Press Release

New evidence for a Dark Matter Galaxy

By SpaceRef Editor
January 16, 2006
Filed under , , ,
New evidence for a Dark Matter Galaxy
Image_1_300dpi.jpg

image: Dark Galaxy VIRGOHI 21 has no starlight but radio waves from neutral hydrogen betray its existence. The contours superimposed on this optical image indicate how much gas was detected. This material was presented to the American Astronomical Society meeting in Washington, D. C. on January 12, 2006.

New evidence that VIRGOHI 21, a mysterious cloud of hydrogen in the Virgo Cluster 50 million light-years from the Earth, is a Dark Galaxy, emitting no starlight, was presented today at the American Astronomical Society meeting in Washington, D.C. by an international team led by astronomers from the National Science Foundation’s Arecibo Observatory and from Cardiff University in the United Kingdom. Their results not only indicate the presence of a dark galaxy but also explain the long-standing mystery of its strangely stretched neighbour.

The new observations, made with the Westerbork Synthesis Radio Telescope in the Netherlands, show that the hydrogen gas in VIRGOHI 21 appears to be rotating, implying a dark galaxy with over ten billion times the mass of the Sun. Only one percent of this mass has been detected as neutral hydrogen — the rest appears to be dark matter.

But this is not all that the new data reveal. The results may also solve a long-standing puzzle about another nearby galaxy. NGC 4254 is lopsided, with one spiral arm much larger than the rest. This is usually caused by the influence of a companion galaxy, but none could be found until now — the team thinks VIRGOHI 21 is the culprit. Dr. Robert Minchin of Arecibo Observatory says: “The Dark Galaxy theory explains both the observations of VIRGOHI 21 and the mystery of NGC 4254.”

Gas from NGC 4254 is being torn away by the dark galaxy, forming a temporary link between the two and stretching the arm of the spiral galaxy. As the VIRGOH1 21 moves on, the two will separate and NGC 4254’s unusual arm will relax back to match its partner.

The team have looked at many other possible explanations, but have found that only the Dark Galaxy theory can explain all of the observations. As Professor Mike Disney of Cardiff University puts it, “The new observations make it even harder to escape the conclusion that VIRGOHI 21 is a Dark Galaxy.”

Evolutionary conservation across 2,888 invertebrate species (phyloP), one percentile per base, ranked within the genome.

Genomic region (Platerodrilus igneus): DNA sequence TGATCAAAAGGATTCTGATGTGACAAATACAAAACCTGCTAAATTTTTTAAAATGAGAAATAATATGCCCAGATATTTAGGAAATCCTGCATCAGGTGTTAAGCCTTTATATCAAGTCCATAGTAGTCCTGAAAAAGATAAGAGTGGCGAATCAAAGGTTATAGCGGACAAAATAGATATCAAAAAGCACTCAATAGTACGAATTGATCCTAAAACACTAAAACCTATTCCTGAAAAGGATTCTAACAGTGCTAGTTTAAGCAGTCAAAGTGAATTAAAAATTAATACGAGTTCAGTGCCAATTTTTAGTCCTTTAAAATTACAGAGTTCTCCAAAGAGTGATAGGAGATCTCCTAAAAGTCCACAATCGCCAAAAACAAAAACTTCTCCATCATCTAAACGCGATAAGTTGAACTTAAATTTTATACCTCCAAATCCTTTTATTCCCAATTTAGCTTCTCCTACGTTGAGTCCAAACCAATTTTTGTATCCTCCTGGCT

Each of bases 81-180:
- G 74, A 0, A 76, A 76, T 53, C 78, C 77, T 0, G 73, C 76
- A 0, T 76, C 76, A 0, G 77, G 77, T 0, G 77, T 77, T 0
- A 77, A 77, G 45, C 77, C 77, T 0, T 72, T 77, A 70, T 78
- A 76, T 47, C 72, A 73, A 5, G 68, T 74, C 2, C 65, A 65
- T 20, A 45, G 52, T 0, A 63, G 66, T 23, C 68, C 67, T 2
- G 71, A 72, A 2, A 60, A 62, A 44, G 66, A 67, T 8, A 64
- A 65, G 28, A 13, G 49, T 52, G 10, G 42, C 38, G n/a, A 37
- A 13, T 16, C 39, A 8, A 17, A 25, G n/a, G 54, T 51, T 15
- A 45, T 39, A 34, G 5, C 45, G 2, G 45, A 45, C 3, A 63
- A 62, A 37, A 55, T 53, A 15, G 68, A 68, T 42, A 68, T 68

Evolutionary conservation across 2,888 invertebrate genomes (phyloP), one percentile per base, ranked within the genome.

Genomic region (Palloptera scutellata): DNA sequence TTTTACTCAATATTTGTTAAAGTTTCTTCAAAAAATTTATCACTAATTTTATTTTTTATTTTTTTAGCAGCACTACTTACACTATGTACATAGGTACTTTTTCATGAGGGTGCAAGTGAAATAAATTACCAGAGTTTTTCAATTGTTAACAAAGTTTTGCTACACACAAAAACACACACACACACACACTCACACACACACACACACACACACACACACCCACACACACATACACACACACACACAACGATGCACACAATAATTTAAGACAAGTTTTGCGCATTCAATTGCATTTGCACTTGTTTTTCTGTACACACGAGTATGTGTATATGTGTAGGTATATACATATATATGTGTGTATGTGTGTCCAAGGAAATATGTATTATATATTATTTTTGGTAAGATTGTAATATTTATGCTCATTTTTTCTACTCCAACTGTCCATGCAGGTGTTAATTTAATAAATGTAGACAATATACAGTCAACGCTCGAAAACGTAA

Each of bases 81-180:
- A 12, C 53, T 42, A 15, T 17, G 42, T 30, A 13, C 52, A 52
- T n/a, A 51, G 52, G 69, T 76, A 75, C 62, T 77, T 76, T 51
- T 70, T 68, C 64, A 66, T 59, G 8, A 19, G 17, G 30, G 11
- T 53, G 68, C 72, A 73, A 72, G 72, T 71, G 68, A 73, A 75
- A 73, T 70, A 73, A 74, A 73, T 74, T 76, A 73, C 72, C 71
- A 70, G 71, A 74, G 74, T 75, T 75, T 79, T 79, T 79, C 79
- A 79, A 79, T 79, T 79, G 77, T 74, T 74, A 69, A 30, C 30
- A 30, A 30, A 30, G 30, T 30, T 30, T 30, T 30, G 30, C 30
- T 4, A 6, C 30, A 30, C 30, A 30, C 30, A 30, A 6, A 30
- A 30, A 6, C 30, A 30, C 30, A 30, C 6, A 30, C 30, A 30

The team hope that this will be the first of many such finds. “We’re going to be searching for more Dark Galaxies with the new ALFA instrument at Arecibo Observatory,” explains Dr. Jon Davies of Cardiff University. “We hope to find many more over the next few years — this is a very exciting time!”

NOTES FOR EDITORS:

Results published in 2005 first suggested that VIRGOH1 21 is a dark matter galaxy. For more information see press release at      http://www.pparc.ac.uk/Nw/dark_galaxy.asp

1. The following images will be available on the web in a variety of sizes up to 6 inches at 300 dpi from http://www2.naic.edu/~rminchin/press/ as soon as the embargo expires on Thursday January 12, 2006 9:20 AM EST or click on the small versions below for a higher resolution version.

2. Arecibo Observatory is part of the National Astronomy and Ionosphere Center, which is operated by Cornell University under a cooperative agreement with the National Science Foundation

3. The Westerbork Synthesis Radio Telescope is operated by ASTRON (Netherlands Foundation for Research in Astronomy) with support from the Netherlands Foundation for Scientific Research (NWO).

4. The scientific paper “High resolution HI imaging of VIRGOHI 21 — a dark galaxy in the Virgo Cluster” was presented on 12th January 2006 at the 207th meeting of the American Astronomical Society held in Washington, D. C. Authors are Robert Minchin (Arecibo Observatory), Jon Davies, Mike Disney (Cardiff University), Andy Marble, Chris Impey (Steward Observatory), Peter Boyce, Diego Garcia, Marco Grossi (Cardiff University), Chris Jordan (Jodrell Bank Observatory), Hugh Lang, Sarah Roberts (Cardiff University), Sabina Sabatini (Osservatorio Astronomico di Roma), and Wim van Driel (Observatoire de Paris).

5. For an interview or further technical comment please contact:

Dr. Robert Minchin, Arecibo Observatory
Tel: ++1-787-878-2612 ext. 283 (contact through AAS during the meeting)

Dr. Jon Davies, Cardiff University
Tel: ++44-(0)29-20-875255

Julia Maddock, PPARC Press Office
Tel +44 1793 442094

About PPARC,      http://www.pparc.ac.uk/ap/intro.asp

IMAGE CAPTIONS:

[Image 1: http://www.pparc.ac.uk/Nw/Image_1_300dpi.jpg (480KB)] Dark Galaxy VIRGOHI 21 has no starlight but radio waves from neutral hydrogen betray its existence. The contours superimposed on this optical image indicate how much gas was detected. This material was presented to the American Astronomical Society meeting in Washington, D. C. on January 12, 2006.

CREDIT: Arecibo Observatory / Cardiff University / Isaac Newton Telescope / Westerbork Synthesis Radio Telescope.

[Image 2: http://www.pparc.ac.uk/Nw/Image_2_300dpi.jpg (369KB)] Neutral hydrogen gas streams between NGC 4254 (top left) and the Dark Galaxy VIRGOH1 21 (centre right) in this image made from radio telescope observations at a wavelength of 21 centimetres. This interaction could explain the mystery of NGC 4254’s peculiar lopsided shape. To the bottom left, a ring of gas can be seen around the galaxy NGC 4262. This material was presented to the American Astronomical Society meeting in Washington, D. C. on January 12, 2006.

CREDIT: Arecibo Observatory / Cardiff University / Westerbork Synthesis Radio Telescope.

SpaceRef staff editor.